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World Health Organization Declares End to H1N1 Swine Flu Pandemic


The World Health Organization (WHO) announced this week that 2009 H1N1 influenza A, popularly known as swine flu, has now entered a post-pandemic period. Although localized outbreaks are likely to continue, H1N1 is no longer being widely transmitted worldwide, as it was last fall and winter. Nevertheless, the agency stressed that the course of influenza pandemics is unpredictable and continued vigilance is warranted.

The decision to declare the post-pandemic status was made by an Emergency Committee based on assessment of the global situation, as well as reports from several countries currently experiencing influenza outbreaks. WHO waited until winter in the Southern hemisphere to determine whether the H1N1 virus is now starting to behave like normal seasonal influenza.

"As we enter the post-pandemic period, this does not mean that the H1N1 virus has gone away," said WHO Director-General Margaret Chan at a virtual press conference announcing the change. "Based on experience with past pandemics, we expect the H1N1 virus to take on the behavior of a seasonal influenza virus and continue to circulate for some years to come."

Globally, the current levels and patterns of H1N1 transmission differ significantly from what was observed during the pandemic, Chan explained. Out-of-season outbreaks are no longer being reported in either the northern or southern hemisphere, and flu outbreaks -- including those primarily caused by H1N1 -- are of an intensity similar to that of normal seasonal epidemics.

During the pandemic period, the H1N1 virus "crowded out" other influenza strains and became the dominant virus, but this is no longer the case, she said. Many countries are now reporting a mix of influenza viruses, as is typically seen during normal seasonal outbreaks.

The pandemic, which was first identified in Mexico in the Spring of 2009, spread quickly among a global population with minimal immunity, though evidence emerged to suggest that healthy adults might have residual immunity from prior exposure to a similar flu virus.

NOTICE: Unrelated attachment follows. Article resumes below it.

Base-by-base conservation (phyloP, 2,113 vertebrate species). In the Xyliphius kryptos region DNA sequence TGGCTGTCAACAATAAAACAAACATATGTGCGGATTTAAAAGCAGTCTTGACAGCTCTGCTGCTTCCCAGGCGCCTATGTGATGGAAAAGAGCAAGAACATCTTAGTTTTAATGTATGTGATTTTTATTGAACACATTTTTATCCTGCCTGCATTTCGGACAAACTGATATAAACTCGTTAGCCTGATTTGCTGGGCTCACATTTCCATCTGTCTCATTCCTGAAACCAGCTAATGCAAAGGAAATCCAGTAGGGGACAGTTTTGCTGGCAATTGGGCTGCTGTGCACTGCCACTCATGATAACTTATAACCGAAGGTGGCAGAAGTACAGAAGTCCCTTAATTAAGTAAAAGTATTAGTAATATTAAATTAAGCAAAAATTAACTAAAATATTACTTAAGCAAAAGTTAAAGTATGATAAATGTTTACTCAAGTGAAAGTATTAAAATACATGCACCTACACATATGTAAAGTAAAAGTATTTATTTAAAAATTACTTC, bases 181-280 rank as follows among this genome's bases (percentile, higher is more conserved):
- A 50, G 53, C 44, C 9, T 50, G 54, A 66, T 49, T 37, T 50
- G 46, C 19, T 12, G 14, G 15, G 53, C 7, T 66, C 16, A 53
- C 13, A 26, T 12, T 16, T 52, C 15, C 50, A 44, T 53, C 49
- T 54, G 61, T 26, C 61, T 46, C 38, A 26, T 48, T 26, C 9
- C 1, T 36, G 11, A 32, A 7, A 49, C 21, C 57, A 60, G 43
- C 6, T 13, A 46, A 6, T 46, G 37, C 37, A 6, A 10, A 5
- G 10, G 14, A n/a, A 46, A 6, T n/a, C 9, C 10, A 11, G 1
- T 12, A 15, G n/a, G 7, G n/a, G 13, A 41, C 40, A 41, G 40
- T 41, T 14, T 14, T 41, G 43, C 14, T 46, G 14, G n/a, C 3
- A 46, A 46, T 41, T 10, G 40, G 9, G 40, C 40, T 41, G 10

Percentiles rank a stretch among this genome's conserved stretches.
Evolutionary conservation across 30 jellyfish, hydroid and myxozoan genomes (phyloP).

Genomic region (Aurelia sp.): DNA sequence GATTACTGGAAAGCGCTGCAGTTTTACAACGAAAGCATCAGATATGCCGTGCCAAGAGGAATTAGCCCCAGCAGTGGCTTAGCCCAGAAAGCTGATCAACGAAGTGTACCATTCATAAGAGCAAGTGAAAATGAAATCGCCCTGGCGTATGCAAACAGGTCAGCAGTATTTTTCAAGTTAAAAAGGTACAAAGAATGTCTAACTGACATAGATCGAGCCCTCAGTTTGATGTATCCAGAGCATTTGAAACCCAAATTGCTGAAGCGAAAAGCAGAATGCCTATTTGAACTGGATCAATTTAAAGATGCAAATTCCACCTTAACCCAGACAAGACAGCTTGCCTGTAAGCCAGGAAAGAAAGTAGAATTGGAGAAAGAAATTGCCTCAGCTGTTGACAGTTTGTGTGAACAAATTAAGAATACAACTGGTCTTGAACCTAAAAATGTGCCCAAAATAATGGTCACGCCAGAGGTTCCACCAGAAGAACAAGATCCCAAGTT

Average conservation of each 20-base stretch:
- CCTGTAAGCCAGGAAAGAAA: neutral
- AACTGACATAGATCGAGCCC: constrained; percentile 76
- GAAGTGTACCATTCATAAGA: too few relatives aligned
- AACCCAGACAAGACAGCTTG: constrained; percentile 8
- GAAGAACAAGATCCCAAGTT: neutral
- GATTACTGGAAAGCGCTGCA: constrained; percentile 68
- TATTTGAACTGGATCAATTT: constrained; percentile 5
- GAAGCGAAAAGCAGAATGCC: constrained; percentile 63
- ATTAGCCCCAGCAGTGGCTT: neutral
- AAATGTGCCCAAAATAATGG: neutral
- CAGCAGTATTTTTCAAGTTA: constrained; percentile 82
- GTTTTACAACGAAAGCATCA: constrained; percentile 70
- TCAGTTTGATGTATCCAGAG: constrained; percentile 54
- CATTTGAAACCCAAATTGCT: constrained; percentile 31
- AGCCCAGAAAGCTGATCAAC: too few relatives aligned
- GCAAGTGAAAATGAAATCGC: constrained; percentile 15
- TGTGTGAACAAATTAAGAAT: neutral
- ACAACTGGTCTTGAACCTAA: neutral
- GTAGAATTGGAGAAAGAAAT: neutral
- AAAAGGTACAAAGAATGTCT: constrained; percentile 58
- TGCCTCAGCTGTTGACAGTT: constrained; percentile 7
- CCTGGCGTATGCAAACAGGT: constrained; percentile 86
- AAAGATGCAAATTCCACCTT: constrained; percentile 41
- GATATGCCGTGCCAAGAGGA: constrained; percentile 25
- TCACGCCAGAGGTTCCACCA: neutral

"Recently published studies indicate that 20%-40% of populations in some areas have been infected by the H1N1 virus and thus have some level of protective immunity," Chan reported. "Many countries report good vaccination coverage, especially in high-risk groups, and this coverage further increases community-wide immunity."

"Based on available evidence and experience from past pandemics, it is likely that the virus will continue to cause serious disease in younger age groups, at least in the immediate post-pandemic period," she said. "Groups identified during the pandemic as at higher risk of severe or fatal illness will probably remain at heightened risk, though hopefully the number of such cases will diminish."

Despite the official end of the pandemic, WHO continues to recommend influenza vaccination, especially for healthcare workers and groups at high risk for severe disease, such as pregnant women. Vaccines now being produced protect against both expected seasonal flu strains and H1N1.

The H1N1 pandemic turned out to be less problematic than public health authorities had feared. The H1N1 virus did not mutate into a more lethal form, develop widespread resistance to oseltamivir (Tamiflu, the most widely used flu drug), and the vaccine rushed into production was a good match with circulating viruses and had a good safety profile.

But pandemics -- like the viruses that cause them -- are unpredictable, and continued vigilance is extremely important, Chan emphasized.

"No two pandemics are ever alike," she concluded. "This pandemic has turned out to be much more fortunate than what we feared a little over a year ago...This time around, we have been aided by pure good luck."

For further information:



M Chan. H1N1 in post-pandemic period. Media statement. August 10, 2010.

World Health Organization. WHO recommendations for the post-pandemic period. Pandemic (H1N1) 2009 Briefing Note 23. August 10, 2001.